The book Yoga for Children with Autism Spectrum Disorders by Dion E. Betts, is a great place to learn how to assist autistic students using yoga. Written by parents of an autistic child, this book provides specific recommendations from hands-on experience. The authors provide solid advice and clear instructions to assist parents and caregivers of autistic students.

Cerebral Palsy
The benefits of yoga for students with cerebral palsy can be extensive. It is recommended as a holistic practice for these individuals as it works to slow the process of developing muscle contractures.

Yoga poses specifically address the compromised posture, tight muscles, and restrictive movement characteristic of cerebral palsy. They provide a complete workout with
a focus on equal development of the right, left, front, and back body. Poses can also be easily adapted to accommodate physical limitations and specific requirements. Props such as bolsters, blocks and straps are used to help with alignment and open the body deeply.

Moreover, yoga increases coordination and flexibility as the mind and body work together to execute poses. Twists, forward bends and back bends stimulate the internal organs and strengthen stomach and back muscles.

For spastic cerebral palsy relaxation exercises may reduce high muscle tone, stretch and realign the spine, and increase the space between the vertebrae. Those with athetoid cerebral palsy benefit from exercises which quiet the mind, even the breath, and increase control of the muscles. Floor yoga poses would be a good example of this type of excercise.8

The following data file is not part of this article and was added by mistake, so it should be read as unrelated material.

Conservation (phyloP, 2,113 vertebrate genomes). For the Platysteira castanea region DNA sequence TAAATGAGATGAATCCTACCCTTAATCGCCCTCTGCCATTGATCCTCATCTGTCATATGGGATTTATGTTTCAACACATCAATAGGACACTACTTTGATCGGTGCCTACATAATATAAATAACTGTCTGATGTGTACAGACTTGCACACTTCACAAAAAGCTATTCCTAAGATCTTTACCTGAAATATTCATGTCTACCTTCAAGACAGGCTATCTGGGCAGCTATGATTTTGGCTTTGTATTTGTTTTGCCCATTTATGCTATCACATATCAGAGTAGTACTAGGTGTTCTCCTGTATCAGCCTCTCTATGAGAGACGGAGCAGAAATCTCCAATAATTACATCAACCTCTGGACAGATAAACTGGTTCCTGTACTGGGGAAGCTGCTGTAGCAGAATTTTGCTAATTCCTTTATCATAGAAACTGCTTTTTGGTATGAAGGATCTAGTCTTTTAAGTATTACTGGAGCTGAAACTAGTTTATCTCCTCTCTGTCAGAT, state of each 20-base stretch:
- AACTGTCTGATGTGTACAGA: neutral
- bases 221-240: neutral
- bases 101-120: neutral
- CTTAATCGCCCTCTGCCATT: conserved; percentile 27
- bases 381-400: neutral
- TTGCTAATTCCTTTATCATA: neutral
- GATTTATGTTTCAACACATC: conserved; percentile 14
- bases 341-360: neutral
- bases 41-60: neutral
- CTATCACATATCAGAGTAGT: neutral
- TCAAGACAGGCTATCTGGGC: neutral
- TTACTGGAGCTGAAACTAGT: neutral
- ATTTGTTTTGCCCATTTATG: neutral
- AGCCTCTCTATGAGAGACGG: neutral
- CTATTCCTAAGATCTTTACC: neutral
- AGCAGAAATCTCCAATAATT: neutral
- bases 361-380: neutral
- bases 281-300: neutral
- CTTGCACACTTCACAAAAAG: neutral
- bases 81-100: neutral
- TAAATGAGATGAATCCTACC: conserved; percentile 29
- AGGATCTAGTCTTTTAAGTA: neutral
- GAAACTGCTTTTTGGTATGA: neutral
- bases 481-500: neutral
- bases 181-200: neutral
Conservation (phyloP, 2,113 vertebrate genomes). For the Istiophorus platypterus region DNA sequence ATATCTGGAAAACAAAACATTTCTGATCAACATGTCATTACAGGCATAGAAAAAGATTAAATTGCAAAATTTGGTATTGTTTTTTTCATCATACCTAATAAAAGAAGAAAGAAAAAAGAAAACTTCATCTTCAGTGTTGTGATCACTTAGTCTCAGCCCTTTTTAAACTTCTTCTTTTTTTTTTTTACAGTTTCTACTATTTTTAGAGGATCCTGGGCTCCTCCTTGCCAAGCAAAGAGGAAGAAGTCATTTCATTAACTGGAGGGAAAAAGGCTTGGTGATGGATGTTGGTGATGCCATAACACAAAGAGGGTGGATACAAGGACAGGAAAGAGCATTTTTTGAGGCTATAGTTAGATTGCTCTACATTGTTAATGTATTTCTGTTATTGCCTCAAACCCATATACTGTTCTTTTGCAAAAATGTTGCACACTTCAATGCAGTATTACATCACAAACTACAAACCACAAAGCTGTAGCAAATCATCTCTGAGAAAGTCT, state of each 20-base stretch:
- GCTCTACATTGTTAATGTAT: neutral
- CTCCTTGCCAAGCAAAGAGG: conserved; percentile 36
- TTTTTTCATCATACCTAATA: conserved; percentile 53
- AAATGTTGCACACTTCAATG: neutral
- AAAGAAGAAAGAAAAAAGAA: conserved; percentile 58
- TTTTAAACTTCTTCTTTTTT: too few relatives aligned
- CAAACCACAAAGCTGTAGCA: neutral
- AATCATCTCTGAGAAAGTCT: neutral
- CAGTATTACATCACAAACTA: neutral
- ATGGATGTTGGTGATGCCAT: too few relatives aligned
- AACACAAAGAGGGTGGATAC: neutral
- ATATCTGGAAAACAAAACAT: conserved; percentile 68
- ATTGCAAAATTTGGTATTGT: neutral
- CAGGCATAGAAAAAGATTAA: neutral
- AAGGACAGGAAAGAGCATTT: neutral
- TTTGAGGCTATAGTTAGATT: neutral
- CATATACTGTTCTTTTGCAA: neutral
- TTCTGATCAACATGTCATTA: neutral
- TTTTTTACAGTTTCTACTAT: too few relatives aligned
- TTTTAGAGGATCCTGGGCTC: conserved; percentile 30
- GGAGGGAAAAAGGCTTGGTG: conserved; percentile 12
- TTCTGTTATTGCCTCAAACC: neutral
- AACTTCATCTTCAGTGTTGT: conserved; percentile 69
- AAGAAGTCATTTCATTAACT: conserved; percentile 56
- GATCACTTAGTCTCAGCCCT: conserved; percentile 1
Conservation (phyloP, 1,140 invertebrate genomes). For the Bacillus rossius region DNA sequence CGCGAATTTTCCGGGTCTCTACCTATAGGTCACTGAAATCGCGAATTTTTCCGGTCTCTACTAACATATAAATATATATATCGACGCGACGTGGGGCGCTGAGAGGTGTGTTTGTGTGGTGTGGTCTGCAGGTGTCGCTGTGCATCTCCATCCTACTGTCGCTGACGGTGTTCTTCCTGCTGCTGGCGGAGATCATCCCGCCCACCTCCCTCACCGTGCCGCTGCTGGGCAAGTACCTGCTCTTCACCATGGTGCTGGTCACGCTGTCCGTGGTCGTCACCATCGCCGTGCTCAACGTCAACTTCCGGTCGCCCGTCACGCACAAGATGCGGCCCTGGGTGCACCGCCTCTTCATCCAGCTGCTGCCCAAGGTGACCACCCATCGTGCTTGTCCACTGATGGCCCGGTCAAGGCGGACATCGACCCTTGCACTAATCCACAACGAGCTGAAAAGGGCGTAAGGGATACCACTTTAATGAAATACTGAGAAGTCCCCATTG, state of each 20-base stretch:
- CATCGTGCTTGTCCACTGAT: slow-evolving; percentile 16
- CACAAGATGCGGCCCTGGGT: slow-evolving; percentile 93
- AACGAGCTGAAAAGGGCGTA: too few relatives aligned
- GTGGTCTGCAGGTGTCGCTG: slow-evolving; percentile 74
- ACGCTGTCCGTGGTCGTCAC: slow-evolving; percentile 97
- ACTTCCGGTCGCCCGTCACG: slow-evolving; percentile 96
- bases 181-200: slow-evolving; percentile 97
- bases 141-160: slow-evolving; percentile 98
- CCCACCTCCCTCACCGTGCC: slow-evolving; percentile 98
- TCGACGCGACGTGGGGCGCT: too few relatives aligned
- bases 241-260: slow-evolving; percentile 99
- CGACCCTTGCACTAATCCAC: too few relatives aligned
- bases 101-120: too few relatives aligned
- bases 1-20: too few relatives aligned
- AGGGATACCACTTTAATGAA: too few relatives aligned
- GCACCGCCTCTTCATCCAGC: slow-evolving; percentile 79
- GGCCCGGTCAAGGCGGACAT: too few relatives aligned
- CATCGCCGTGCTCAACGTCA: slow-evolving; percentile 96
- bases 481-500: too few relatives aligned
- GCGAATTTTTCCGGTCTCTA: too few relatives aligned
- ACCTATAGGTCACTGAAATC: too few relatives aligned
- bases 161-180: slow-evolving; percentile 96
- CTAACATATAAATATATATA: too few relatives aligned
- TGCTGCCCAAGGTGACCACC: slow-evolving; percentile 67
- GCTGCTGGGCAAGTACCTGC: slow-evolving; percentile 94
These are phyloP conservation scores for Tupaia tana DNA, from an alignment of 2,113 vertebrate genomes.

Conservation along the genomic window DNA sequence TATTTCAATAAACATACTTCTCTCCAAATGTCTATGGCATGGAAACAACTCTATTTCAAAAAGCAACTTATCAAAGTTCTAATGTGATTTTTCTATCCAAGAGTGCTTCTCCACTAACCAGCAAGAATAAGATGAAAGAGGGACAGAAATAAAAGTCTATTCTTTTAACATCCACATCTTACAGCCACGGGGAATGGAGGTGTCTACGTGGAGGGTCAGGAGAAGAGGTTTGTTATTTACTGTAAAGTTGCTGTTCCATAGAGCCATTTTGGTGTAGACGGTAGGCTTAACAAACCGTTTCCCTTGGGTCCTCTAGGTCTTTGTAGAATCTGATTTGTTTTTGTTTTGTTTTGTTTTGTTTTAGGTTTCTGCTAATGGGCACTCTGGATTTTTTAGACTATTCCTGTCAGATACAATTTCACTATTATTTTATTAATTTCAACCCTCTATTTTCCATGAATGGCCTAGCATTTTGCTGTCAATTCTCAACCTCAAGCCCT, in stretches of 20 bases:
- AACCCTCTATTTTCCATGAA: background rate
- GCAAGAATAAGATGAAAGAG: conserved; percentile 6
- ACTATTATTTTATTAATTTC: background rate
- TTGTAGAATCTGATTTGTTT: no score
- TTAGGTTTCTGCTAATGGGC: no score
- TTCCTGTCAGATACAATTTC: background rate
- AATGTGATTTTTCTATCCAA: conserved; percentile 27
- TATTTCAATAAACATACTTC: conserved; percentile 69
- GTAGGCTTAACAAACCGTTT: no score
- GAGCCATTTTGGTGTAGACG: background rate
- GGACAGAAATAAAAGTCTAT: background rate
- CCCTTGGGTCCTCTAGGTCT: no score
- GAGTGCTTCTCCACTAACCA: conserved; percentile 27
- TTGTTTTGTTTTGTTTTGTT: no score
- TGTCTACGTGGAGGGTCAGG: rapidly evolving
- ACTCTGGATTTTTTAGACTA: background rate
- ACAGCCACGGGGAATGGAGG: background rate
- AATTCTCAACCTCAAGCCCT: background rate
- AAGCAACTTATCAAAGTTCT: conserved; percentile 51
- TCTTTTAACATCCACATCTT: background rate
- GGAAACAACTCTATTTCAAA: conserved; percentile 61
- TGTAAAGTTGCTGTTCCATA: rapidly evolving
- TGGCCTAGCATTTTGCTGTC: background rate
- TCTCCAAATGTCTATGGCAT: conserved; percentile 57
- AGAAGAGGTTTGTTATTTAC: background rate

Down Syndrome

Yoga works on both the physical and mental abilities of students with Down syndrome. Low muscle tone and excessive flexibility are common with this condition. Yoga provides opportunities to strengthen and tone muscles while tightening ligaments.

Standing poses are especially beneficial for unstable knee-caps, weak ankles and feet. They also stimulate physical and mental abilities through guided imagery, developing body awareness, and increasing concentration and memory.

Digestive and related issues may be alleviated by practising twists which massage internal organs and release tension in the spine. Known for their squeeze and soak action, participants compress the internal organs during the twist, then allow these areas to be bathed in oxygen rich blood upon release. This action tones the abdomen and detoxifies the body.